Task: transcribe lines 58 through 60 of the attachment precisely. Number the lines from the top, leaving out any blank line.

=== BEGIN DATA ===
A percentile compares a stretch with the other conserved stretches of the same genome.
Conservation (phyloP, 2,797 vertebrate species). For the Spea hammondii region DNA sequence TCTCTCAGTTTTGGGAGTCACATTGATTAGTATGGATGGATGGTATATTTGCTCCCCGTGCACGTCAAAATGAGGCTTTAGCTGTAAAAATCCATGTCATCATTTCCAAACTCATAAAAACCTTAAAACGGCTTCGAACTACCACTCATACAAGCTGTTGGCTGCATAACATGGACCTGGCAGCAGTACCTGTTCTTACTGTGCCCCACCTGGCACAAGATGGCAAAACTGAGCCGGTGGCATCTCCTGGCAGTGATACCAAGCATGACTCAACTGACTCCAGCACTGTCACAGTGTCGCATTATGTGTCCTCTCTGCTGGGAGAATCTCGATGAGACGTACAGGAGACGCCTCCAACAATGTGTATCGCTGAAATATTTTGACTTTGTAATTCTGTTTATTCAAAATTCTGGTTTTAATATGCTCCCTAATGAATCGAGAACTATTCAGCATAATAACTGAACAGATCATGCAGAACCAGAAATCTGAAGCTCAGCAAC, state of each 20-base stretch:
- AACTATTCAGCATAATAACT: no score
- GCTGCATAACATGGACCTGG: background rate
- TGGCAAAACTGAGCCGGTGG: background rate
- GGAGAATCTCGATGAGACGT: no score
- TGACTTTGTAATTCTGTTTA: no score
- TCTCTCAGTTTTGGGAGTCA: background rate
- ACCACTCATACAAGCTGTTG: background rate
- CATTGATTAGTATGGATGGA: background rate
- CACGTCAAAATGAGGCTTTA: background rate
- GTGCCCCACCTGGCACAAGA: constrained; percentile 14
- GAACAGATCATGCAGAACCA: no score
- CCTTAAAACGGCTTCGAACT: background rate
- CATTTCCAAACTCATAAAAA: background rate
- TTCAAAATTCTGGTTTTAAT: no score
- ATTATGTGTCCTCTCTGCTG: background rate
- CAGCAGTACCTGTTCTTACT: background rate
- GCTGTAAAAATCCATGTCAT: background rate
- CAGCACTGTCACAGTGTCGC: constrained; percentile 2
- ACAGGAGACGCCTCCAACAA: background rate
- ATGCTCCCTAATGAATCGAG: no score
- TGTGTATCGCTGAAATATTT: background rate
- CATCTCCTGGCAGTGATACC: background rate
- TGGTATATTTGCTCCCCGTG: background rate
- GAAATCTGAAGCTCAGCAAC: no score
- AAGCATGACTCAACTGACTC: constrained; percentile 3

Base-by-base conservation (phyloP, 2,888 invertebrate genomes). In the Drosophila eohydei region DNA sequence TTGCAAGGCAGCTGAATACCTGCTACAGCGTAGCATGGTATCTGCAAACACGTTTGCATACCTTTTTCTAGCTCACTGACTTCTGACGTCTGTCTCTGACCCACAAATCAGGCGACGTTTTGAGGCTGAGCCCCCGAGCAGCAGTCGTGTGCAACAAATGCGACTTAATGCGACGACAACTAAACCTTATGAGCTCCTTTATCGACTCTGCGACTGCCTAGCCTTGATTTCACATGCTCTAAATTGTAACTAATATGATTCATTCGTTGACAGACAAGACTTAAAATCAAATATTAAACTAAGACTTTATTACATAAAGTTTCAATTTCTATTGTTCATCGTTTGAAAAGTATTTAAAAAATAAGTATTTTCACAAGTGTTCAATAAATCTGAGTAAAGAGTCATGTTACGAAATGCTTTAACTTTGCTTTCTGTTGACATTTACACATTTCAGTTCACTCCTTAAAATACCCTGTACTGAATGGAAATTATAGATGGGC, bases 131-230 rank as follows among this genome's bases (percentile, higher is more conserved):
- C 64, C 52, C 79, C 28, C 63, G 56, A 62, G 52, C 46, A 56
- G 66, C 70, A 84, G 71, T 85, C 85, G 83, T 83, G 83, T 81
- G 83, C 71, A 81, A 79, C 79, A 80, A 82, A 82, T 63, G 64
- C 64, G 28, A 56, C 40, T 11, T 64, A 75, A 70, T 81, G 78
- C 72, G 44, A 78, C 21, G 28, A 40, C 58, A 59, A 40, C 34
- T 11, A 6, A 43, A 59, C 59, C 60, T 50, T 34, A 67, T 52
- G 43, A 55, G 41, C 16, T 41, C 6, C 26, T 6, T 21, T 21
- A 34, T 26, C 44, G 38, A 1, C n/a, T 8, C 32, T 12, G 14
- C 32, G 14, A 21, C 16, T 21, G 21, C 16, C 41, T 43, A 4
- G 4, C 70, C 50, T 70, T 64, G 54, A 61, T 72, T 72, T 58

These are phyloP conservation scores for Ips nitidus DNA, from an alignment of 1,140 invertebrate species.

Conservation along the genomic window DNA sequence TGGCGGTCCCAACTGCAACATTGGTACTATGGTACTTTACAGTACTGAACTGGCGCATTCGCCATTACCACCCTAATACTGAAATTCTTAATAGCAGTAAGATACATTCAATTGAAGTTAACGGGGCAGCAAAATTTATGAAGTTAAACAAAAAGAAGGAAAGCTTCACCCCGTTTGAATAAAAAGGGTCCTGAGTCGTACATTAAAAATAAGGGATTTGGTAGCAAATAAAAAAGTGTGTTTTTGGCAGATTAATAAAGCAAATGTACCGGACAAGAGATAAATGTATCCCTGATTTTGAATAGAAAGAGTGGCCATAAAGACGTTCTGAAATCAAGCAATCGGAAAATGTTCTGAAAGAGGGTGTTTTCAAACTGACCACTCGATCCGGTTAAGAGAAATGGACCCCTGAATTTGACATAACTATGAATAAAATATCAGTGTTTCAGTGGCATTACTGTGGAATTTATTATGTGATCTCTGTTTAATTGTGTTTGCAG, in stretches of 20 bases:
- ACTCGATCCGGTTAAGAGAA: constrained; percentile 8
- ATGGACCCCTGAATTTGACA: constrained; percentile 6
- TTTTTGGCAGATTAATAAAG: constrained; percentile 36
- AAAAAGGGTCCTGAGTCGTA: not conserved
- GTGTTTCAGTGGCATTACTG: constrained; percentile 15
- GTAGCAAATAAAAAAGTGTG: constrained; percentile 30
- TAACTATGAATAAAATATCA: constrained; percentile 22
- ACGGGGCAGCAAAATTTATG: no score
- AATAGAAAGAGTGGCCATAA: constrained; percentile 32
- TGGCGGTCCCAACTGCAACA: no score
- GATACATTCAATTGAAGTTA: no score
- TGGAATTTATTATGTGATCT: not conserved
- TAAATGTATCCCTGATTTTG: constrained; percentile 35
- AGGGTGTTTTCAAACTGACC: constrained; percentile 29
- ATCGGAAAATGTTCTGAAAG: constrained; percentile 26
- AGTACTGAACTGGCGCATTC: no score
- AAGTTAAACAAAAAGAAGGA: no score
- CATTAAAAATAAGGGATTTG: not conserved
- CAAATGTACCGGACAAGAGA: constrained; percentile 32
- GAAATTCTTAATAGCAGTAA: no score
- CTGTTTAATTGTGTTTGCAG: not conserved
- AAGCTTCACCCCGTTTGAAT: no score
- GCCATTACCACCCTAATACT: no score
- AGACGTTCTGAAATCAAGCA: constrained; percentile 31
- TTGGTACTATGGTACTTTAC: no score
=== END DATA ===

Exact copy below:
- CATTAAAAATAAGGGATTTG: not conserved
- CAAATGTACCGGACAAGAGA: constrained; percentile 32
- GAAATTCTTAATAGCAGTAA: no score